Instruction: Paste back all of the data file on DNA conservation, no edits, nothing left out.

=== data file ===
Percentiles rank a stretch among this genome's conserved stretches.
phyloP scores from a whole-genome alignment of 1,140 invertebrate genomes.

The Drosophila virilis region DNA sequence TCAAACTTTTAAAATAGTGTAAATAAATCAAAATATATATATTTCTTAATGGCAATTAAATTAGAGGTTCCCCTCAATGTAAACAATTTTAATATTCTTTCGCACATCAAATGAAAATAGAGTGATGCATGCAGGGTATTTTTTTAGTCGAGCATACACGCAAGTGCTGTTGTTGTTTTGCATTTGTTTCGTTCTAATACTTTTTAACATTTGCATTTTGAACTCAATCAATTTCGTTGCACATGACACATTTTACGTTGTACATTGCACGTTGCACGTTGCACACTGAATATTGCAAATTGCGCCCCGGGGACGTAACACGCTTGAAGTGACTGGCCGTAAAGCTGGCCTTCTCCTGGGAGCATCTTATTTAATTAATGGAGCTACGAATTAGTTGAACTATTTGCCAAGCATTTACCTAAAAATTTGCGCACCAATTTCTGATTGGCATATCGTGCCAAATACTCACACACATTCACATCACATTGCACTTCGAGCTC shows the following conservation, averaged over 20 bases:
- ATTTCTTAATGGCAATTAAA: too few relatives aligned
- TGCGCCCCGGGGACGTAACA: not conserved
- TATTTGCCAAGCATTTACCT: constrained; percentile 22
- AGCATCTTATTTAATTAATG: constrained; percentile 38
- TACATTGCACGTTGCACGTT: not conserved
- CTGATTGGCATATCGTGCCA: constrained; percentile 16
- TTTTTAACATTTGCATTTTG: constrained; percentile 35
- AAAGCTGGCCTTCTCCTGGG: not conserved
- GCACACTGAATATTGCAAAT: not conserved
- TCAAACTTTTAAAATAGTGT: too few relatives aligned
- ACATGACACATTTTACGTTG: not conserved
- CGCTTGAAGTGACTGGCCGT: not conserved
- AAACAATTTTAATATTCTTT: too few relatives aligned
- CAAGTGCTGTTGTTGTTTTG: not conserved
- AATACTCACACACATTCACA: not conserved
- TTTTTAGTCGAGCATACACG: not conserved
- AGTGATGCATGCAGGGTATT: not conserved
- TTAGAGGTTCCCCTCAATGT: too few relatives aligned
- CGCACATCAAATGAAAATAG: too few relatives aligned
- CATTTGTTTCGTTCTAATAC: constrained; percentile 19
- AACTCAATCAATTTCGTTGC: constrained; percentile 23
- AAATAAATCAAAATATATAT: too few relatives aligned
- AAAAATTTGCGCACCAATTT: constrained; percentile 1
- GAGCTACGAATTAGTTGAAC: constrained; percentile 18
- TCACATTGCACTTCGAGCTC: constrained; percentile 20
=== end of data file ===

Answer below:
Percentiles rank a stretch among this genome's conserved stretches.
phyloP scores from a whole-genome alignment of 1,140 invertebrate genomes.

The Drosophila virilis region DNA sequence TCAAACTTTTAAAATAGTGTAAATAAATCAAAATATATATATTTCTTAATGGCAATTAAATTAGAGGTTCCCCTCAATGTAAACAATTTTAATATTCTTTCGCACATCAAATGAAAATAGAGTGATGCATGCAGGGTATTTTTTTAGTCGAGCATACACGCAAGTGCTGTTGTTGTTTTGCATTTGTTTCGTTCTAATACTTTTTAACATTTGCATTTTGAACTCAATCAATTTCGTTGCACATGACACATTTTACGTTGTACATTGCACGTTGCACGTTGCACACTGAATATTGCAAATTGCGCCCCGGGGACGTAACACGCTTGAAGTGACTGGCCGTAAAGCTGGCCTTCTCCTGGGAGCATCTTATTTAATTAATGGAGCTACGAATTAGTTGAACTATTTGCCAAGCATTTACCTAAAAATTTGCGCACCAATTTCTGATTGGCATATCGTGCCAAATACTCACACACATTCACATCACATTGCACTTCGAGCTC shows the following conservation, averaged over 20 bases:
- ATTTCTTAATGGCAATTAAA: too few relatives aligned
- TGCGCCCCGGGGACGTAACA: not conserved
- TATTTGCCAAGCATTTACCT: constrained; percentile 22
- AGCATCTTATTTAATTAATG: constrained; percentile 38
- TACATTGCACGTTGCACGTT: not conserved
- CTGATTGGCATATCGTGCCA: constrained; percentile 16
- TTTTTAACATTTGCATTTTG: constrained; percentile 35
- AAAGCTGGCCTTCTCCTGGG: not conserved
- GCACACTGAATATTGCAAAT: not conserved
- TCAAACTTTTAAAATAGTGT: too few relatives aligned
- ACATGACACATTTTACGTTG: not conserved
- CGCTTGAAGTGACTGGCCGT: not conserved
- AAACAATTTTAATATTCTTT: too few relatives aligned
- CAAGTGCTGTTGTTGTTTTG: not conserved
- AATACTCACACACATTCACA: not conserved
- TTTTTAGTCGAGCATACACG: not conserved
- AGTGATGCATGCAGGGTATT: not conserved
- TTAGAGGTTCCCCTCAATGT: too few relatives aligned
- CGCACATCAAATGAAAATAG: too few relatives aligned
- CATTTGTTTCGTTCTAATAC: constrained; percentile 19
- AACTCAATCAATTTCGTTGC: constrained; percentile 23
- AAATAAATCAAAATATATAT: too few relatives aligned
- AAAAATTTGCGCACCAATTT: constrained; percentile 1
- GAGCTACGAATTAGTTGAAC: constrained; percentile 18
- TCACATTGCACTTCGAGCTC: constrained; percentile 20